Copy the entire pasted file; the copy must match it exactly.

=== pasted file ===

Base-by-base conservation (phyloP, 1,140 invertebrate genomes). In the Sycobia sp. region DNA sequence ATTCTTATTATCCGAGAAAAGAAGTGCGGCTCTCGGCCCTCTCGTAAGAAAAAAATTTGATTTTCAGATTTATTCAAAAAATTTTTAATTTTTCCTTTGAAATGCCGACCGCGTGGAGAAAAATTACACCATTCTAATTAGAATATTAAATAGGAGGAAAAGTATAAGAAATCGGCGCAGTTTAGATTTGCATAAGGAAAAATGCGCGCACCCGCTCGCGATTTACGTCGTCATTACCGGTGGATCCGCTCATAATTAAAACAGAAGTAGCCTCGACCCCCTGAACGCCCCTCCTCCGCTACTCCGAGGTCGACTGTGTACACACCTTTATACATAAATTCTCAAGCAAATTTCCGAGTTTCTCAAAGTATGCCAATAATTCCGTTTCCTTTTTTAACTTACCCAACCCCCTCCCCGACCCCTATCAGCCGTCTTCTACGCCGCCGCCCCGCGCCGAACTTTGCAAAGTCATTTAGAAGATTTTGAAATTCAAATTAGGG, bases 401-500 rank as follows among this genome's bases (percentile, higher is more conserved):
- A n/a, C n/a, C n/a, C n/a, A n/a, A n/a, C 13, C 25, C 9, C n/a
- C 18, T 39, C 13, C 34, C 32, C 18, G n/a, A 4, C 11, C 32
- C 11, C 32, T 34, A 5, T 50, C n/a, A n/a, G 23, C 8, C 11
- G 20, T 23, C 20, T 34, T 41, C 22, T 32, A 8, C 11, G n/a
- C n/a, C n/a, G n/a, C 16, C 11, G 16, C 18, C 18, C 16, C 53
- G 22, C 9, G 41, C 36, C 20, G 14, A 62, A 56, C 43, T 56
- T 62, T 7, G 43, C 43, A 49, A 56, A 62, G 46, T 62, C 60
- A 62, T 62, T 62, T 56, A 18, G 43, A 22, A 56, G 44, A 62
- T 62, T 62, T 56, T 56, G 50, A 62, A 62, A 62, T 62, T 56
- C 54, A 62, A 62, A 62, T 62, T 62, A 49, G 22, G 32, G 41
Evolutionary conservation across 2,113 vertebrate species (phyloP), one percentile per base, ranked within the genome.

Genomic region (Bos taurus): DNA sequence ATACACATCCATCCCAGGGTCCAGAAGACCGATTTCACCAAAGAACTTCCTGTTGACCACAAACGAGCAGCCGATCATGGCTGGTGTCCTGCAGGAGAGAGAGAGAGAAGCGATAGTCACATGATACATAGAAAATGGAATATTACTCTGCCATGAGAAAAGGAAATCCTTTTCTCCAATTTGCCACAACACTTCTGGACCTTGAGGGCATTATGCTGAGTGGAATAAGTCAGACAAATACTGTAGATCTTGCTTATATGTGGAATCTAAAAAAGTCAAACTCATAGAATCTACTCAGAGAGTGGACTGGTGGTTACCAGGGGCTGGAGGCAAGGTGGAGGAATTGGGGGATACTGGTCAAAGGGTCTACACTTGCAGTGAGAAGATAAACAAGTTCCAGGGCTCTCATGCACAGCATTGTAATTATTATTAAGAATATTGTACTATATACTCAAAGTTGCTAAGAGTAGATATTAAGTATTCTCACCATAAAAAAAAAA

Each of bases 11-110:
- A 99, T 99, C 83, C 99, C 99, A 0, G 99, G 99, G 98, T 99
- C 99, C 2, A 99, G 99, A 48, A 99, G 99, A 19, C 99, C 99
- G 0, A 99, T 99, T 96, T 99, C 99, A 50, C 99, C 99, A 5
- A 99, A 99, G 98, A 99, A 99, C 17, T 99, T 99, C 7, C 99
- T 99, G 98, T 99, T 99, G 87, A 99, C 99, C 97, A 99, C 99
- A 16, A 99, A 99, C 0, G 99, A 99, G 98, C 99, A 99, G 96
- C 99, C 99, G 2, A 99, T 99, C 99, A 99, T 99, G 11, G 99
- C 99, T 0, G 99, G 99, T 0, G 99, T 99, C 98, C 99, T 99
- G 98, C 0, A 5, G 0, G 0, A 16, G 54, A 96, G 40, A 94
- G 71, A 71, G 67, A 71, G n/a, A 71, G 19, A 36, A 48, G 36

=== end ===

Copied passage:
Base-by-base conservation (phyloP, 1,140 invertebrate genomes). In the Sycobia sp. region DNA sequence ATTCTTATTATCCGAGAAAAGAAGTGCGGCTCTCGGCCCTCTCGTAAGAAAAAAATTTGATTTTCAGATTTATTCAAAAAATTTTTAATTTTTCCTTTGAAATGCCGACCGCGTGGAGAAAAATTACACCATTCTAATTAGAATATTAAATAGGAGGAAAAGTATAAGAAATCGGCGCAGTTTAGATTTGCATAAGGAAAAATGCGCGCACCCGCTCGCGATTTACGTCGTCATTACCGGTGGATCCGCTCATAATTAAAACAGAAGTAGCCTCGACCCCCTGAACGCCCCTCCTCCGCTACTCCGAGGTCGACTGTGTACACACCTTTATACATAAATTCTCAAGCAAATTTCCGAGTTTCTCAAAGTATGCCAATAATTCCGTTTCCTTTTTTAACTTACCCAACCCCCTCCCCGACCCCTATCAGCCGTCTTCTACGCCGCCGCCCCGCGCCGAACTTTGCAAAGTCATTTAGAAGATTTTGAAATTCAAATTAGGG, bases 401-500 rank as follows among this genome's bases (percentile, higher is more conserved):
- A n/a, C n/a, C n/a, C n/a, A n/a, A n/a, C 13, C 25, C 9, C n/a
- C 18, T 39, C 13, C 34, C 32, C 18, G n/a, A 4, C 11, C 32
- C 11, C 32, T 34, A 5, T 50, C n/a, A n/a, G 23, C 8, C 11
- G 20, T 23, C 20, T 34, T 41, C 22, T 32, A 8, C 11, G n/a
- C n/a, C n/a, G n/a, C 16, C 11, G 16, C 18, C 18, C 16, C 53
- G 22, C 9, G 41, C 36, C 20, G 14, A 62, A 56, C 43, T 56
- T 62, T 7, G 43, C 43, A 49, A 56, A 62, G 46, T 62, C 60
- A 62, T 62, T 62, T 56, A 18, G 43, A 22, A 56, G 44, A 62
- T 62, T 62, T 56, T 56, G 50, A 62, A 62, A 62, T 62, T 56
- C 54, A 62, A 62, A 62, T 62, T 62, A 49, G 22, G 32, G 41
Evolutionary conservation across 2,113 vertebrate species (phyloP), one percentile per base, ranked within the genome.

Genomic region (Bos taurus): DNA sequence ATACACATCCATCCCAGGGTCCAGAAGACCGATTTCACCAAAGAACTTCCTGTTGACCACAAACGAGCAGCCGATCATGGCTGGTGTCCTGCAGGAGAGAGAGAGAGAAGCGATAGTCACATGATACATAGAAAATGGAATATTACTCTGCCATGAGAAAAGGAAATCCTTTTCTCCAATTTGCCACAACACTTCTGGACCTTGAGGGCATTATGCTGAGTGGAATAAGTCAGACAAATACTGTAGATCTTGCTTATATGTGGAATCTAAAAAAGTCAAACTCATAGAATCTACTCAGAGAGTGGACTGGTGGTTACCAGGGGCTGGAGGCAAGGTGGAGGAATTGGGGGATACTGGTCAAAGGGTCTACACTTGCAGTGAGAAGATAAACAAGTTCCAGGGCTCTCATGCACAGCATTGTAATTATTATTAAGAATATTGTACTATATACTCAAAGTTGCTAAGAGTAGATATTAAGTATTCTCACCATAAAAAAAAAA

Each of bases 11-110:
- A 99, T 99, C 83, C 99, C 99, A 0, G 99, G 99, G 98, T 99
- C 99, C 2, A 99, G 99, A 48, A 99, G 99, A 19, C 99, C 99
- G 0, A 99, T 99, T 96, T 99, C 99, A 50, C 99, C 99, A 5
- A 99, A 99, G 98, A 99, A 99, C 17, T 99, T 99, C 7, C 99
- T 99, G 98, T 99, T 99, G 87, A 99, C 99, C 97, A 99, C 99
- A 16, A 99, A 99, C 0, G 99, A 99, G 98, C 99, A 99, G 96
- C 99, C 99, G 2, A 99, T 99, C 99, A 99, T 99, G 11, G 99
- C 99, T 0, G 99, G 99, T 0, G 99, T 99, C 98, C 99, T 99
- G 98, C 0, A 5, G 0, G 0, A 16, G 54, A 96, G 40, A 94
- G 71, A 71, G 67, A 71, G n/a, A 71, G 19, A 36, A 48, G 36